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Gordon’s journey moving from Aged Care to Disability Support

Posted 24 days ago

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Tell us a bit about yourself and your role at Edmen

My name is Gordon, I’m originally from Fiji and have been living in Australia since 2015. Before starting with Edmen, I used to work in Aged Care as an Assistant In Nursing (AIN).

I started in Edmen in December 2020 as a Disability Support Worker in New South Wales.

 

What made you want to be a Disability Support Worker?

I came from Aged Care and I was actually working in Newmarch House when the COVID outbreak occurred last May. It was obviously devastating for everyone involved and after 15 years in the sector, I said to myself “Okay, that’s it”. It was sort of a light blub moment for me where I thought I should do something else.

I needed a change and I like challenges, so I thought I’d explore a new avenue. I’m also a man of faith so I applied to work with Edmen and everything worked out, so I think that was God’s will in my life.

What do you like most about working with Edmen?

The flexibility – you provide your availability to Edmen and they work around you. For example, when I first started with Edmen I had a camping trip that I had booked far in advance. I didn’t want to inconvenience my new employer by taking time off so soon after starting. But then I found out employees submit their availabilities to Edmen so it wasn’t an issue. Edmen makes it easy to arrange your shifts around your lifestyle and commitments.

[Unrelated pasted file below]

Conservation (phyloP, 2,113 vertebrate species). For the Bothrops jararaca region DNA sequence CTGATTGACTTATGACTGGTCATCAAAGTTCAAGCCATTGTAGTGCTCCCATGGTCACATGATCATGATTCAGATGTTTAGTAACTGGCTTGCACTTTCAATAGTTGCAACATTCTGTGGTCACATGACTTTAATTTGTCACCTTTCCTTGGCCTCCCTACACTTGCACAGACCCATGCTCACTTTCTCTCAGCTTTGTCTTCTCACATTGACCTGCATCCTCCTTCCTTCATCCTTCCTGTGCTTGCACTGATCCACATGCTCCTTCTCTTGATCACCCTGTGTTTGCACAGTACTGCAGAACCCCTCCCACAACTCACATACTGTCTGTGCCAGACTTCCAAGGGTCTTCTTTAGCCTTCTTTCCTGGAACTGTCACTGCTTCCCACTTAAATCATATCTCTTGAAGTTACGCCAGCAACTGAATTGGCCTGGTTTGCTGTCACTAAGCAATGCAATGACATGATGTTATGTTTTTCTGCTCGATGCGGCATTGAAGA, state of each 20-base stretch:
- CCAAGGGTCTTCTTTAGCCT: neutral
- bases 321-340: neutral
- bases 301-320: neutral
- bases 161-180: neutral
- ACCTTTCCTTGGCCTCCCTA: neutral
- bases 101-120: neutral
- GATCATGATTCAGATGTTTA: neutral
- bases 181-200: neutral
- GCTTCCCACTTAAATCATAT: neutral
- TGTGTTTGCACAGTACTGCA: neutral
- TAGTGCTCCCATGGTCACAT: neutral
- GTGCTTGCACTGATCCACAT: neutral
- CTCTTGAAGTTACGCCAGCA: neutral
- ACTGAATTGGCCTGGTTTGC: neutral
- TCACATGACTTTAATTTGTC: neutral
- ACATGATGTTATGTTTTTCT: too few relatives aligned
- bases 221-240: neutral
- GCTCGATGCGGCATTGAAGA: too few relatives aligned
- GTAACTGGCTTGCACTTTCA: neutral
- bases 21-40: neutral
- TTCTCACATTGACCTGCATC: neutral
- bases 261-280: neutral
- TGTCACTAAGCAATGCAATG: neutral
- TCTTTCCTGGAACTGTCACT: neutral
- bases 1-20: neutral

Also, as part time casual worker, Edmen allows you to work other jobs around your schedule and shifts with Edmen which is great. I don’t have children, but I can see this being particularly handy for parents with young kids.

 

How many hours on average a week do you work with Edmen?

I work around 20 hours a week and my shortest shift is 5 hours. Every day is different. I work mostly day shifts, with the occasional sleepover.

 

What is the most challenging part of your job?

The nature of the work can be quite unpredictable. Supporting people with challenging behaviours requires a high level of empathy and requires you to always be on the ball.

 

Do you have any advice for people thinking about moving from Aged Care to Disability Support?

The pay is good! But also, I say give it go. I had a lot of questions on my first day when I first started as a Disability Support Worker asking myself ‘can I do this?’ but there comes a time where we need to step out of our comfort zone and try new things. I’m glad I did because I’m really enjoying working with Edmen.